4.3.2017 10:27 PM


A Neural Network Taught Itself Jokes and the Results are Weird

Artificial intelligence is coming for a lot of traditionally very human disciplines, from stock picking to news writing, but if a new personal project from researcher Janelle Shane is any indication, the world’s comedians can rest easy for now. Robots kinda suck at jokes. Shane attempted to teach a neural network to cobble together a working knock-knock joke, and while the results were only somewhat successful, they ended up offering insight into the structure of both modern A.I. and of jokes themselves.

“After training the network to produce recipes, Pokemon, and superhero names, I had begun to get a sense for what kinds of tasks the neural network handles best,” Shane told Inverse via email. “It was over drinks with a friend that I realized knock-knock jokes might make a good dataset for the algorithm, and when @researchbuzz (Tara Calishain), a fan of the blog, kindly gave me a list of knock-knock jokes already compiled and formatted, I put the neural net to work on it immediately.”

The project was simple: use a dataset of 200 knock-knock jokes provided by ResearchBuzz to teach a neural network about the reliable structure these jokes exhibit. On the one hand, it’s a simple task for an A.I., since each joke is organized in precisely the same way. On the other, the neural network is merely finding associations between words in a fairly small number of jokes — it’s not assigning those words any abstract meaning, or categorizing them according to their grammatical role within the sentence. It is literally learning jokes — but not humor.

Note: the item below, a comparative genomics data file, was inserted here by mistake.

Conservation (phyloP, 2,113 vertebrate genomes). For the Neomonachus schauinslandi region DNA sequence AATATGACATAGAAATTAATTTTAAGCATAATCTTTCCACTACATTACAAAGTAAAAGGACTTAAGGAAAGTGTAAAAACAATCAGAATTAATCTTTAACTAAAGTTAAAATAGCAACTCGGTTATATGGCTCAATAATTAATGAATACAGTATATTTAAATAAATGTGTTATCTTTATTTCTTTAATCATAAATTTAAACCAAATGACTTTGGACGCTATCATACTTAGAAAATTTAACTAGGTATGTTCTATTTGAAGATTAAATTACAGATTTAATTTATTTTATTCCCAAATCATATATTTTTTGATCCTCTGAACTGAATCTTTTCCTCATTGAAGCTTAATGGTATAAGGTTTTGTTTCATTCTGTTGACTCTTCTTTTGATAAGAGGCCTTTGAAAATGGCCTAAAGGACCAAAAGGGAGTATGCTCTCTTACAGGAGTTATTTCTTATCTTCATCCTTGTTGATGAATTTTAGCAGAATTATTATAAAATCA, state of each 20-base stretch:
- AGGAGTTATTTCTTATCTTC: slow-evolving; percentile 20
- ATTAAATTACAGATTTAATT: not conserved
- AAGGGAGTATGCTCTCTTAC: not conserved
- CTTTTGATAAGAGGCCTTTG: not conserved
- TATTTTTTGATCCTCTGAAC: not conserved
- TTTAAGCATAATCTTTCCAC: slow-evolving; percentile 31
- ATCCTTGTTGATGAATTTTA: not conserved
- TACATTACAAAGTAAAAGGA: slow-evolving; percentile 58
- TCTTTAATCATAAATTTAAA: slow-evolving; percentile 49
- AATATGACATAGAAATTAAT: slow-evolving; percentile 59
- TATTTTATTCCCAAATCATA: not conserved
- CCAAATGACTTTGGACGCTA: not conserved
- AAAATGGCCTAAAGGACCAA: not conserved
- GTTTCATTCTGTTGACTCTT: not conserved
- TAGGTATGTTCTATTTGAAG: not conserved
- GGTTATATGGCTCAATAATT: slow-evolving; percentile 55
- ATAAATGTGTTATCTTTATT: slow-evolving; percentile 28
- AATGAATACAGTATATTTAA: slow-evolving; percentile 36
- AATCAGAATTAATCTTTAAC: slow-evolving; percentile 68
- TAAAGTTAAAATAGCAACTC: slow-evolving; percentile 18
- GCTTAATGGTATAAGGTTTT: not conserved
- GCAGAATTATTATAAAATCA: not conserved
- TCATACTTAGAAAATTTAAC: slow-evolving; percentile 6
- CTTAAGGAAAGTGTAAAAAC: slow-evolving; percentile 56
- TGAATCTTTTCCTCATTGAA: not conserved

As a result, the A.I. arrived at some … interesting punchlines. This one was a result of it “learning” from a cow-related joke, which, it would seem, ended in mooing. Don’t look down on it too much, though, since this really isn’t all that much less sophisticated that the jokes we get when small children first start trying to tell jokes.

Knock Knock
Who’s There?
Anic who?
Wow co poo the tho tho door to the soout oo ooo oooo ooo oo oo oo oo ooo oo oo oo ooo ooo oooo ooo ooo oo oo ooo ooo ooo ooo ooo oo oo ooo ooo ooo ooo oo oo oo ooo ooo ooo ooo…

“The easy part about knock-knock jokes is their simple structure,” Shane wrote in her email. “The difficult part about them is how heavily they rely on phonetic wordplay and extra knowledge about doors, houses, etc. When the neural net produced its joke, it was almost certainly a lucky coincidence.”

Still, after much more training the joke-A.I. did end up delivering one serviceable joke. It’s based off a totally separate pun, cobbled together without any real intention of creating a new one, but the joke works, nonetheless. Behold, the first working knock-knock joke (accidentally) produced by an artificial mind:

Knock Knock
Who’s There?
Alec who?
Alec- Knock Knock jokes.

Not bad, A.I. comedian. Not good either, to be fair. But not bad.

Shane came to internet prominence last year with a similar bid to use cookbooks to teach a neural network how to create its own all-new dishes. Those ended up being about as successful as these jokes — though we’re a whole lot more likely to laugh at moo-sounds than we are to eat “Snup Fruit: Bright Grilled Evaporated Milk.” So, things are advancing, if not at quite the rate we’d like.

Related Tags